15 Jan More Rohingya migrants die in Thailand as dozens held

Written by AFP Published in Regional Read 2737 times
Ethnic Rohingya refugees from Myanmar wait for registration after being rescued, at an Immigration Detention center in Sadao, Songkhla province, southern Thailand, 11 January 2013. Photo: Thoranit Pirunla-Ong/EPA
Ethnic Rohingya refugees from Myanmar wait for registration after being rescued, at an Immigration Detention center in Sadao, Songkhla province, southern Thailand, 11 January 2013. Photo: Thoranit Pirunla-Ong/EPA

BANGKOK (AFP) - Two more Rohingya migrants have died in southern Thailand after trucks packed with dozens of members of the Myanmar Muslim minority group were intercepted by authorities, police said on January 14.

The two men, both believed to be aged 20, died in hospital of hunger and dehydration on January 13, a day after police reported a Rohingya woman had died from suffocation while making the same journey through the kingdom.

On January 11, Thai authorities found five pickup trucks carrying nearly 100 Rohingya, mostly aged under 18, in the HuaSai district of Nakhon Si Thammarat province on the Gulf of Thailand.

"These two men were found to be in a serious condition," provincial police commander Kiattipong Khawsamang told AFP. "We took them to two local hospitals, where they died from hunger and dehydration."

Two of the Thai pickup drivers arrested at the scene have been charged with human trafficking, the commander added.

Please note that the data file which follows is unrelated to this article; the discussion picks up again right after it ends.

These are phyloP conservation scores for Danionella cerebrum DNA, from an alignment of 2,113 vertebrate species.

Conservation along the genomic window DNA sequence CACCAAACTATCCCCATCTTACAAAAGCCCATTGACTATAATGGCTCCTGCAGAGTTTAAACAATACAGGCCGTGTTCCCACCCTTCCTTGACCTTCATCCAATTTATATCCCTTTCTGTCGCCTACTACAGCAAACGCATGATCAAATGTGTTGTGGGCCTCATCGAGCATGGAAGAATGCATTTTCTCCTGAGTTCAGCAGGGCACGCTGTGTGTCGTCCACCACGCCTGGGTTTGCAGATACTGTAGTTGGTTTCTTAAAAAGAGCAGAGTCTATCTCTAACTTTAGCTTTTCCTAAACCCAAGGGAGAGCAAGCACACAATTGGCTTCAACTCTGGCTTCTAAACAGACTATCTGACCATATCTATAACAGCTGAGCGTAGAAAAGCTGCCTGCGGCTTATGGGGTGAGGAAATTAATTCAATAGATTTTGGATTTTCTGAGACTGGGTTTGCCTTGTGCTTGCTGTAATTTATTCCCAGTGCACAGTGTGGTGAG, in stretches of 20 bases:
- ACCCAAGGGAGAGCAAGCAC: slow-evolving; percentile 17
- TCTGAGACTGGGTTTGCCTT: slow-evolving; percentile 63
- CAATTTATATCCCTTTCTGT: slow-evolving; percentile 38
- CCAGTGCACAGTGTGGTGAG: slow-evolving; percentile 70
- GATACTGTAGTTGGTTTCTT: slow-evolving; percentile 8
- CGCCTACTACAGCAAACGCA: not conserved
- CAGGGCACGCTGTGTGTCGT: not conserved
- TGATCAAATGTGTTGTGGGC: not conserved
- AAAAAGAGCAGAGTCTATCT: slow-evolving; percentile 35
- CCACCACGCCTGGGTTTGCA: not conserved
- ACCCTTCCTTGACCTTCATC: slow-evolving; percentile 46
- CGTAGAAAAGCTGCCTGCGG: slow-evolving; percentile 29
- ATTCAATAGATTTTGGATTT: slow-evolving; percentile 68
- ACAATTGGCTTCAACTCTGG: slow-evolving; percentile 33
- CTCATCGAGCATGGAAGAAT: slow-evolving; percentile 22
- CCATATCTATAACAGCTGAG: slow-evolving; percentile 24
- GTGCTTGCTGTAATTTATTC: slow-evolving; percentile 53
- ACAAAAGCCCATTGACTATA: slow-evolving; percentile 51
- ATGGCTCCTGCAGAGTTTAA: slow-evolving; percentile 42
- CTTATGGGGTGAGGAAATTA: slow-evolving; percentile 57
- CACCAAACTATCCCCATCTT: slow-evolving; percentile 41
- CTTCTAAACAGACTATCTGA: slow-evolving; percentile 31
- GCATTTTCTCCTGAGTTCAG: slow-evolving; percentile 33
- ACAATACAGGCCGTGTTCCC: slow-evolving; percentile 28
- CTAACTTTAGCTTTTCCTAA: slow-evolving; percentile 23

"We are investigating others involved in the trafficking ring and believe we can issue arrest warrants against them soon," he said.

The 95 surviving migrants are currently being held in shelters in the southern province as Thailand's social development ministry determines whether to deport them back to Myanmar.

Thousands of Rohingya, described by the UN as one of the world's most persecuted minorities, have fled deadly communal unrest in western Myanmar's Rakhine state since 2012.

In recent weeks Thai authorities have discovered scores of the group fleeing dire conditions by making perilous journeys across the ocean, taking advantage of the slightly calmer winter waters in the Andaman Sea to head south.

Rights groups say the stateless migrants often fall into the hands of people-traffickers.

They have also criticised Thailand in the past for pushing boatloads of Rohingya entering Thai waters back out to sea and for holding migrants in overcrowded facilities.

The ruling junta says it has taken significant steps to combat trafficking since June, when the United States dumped Thailand to the bottom of its list of countries accused of failing to tackle modern-day slavery.

Thai deputy foreign minister Don Pramudwinai recently laid out new regulations including a ban on workers under 18 in the fishing industry.

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Last modified on Thursday, 15 January 2015 11:13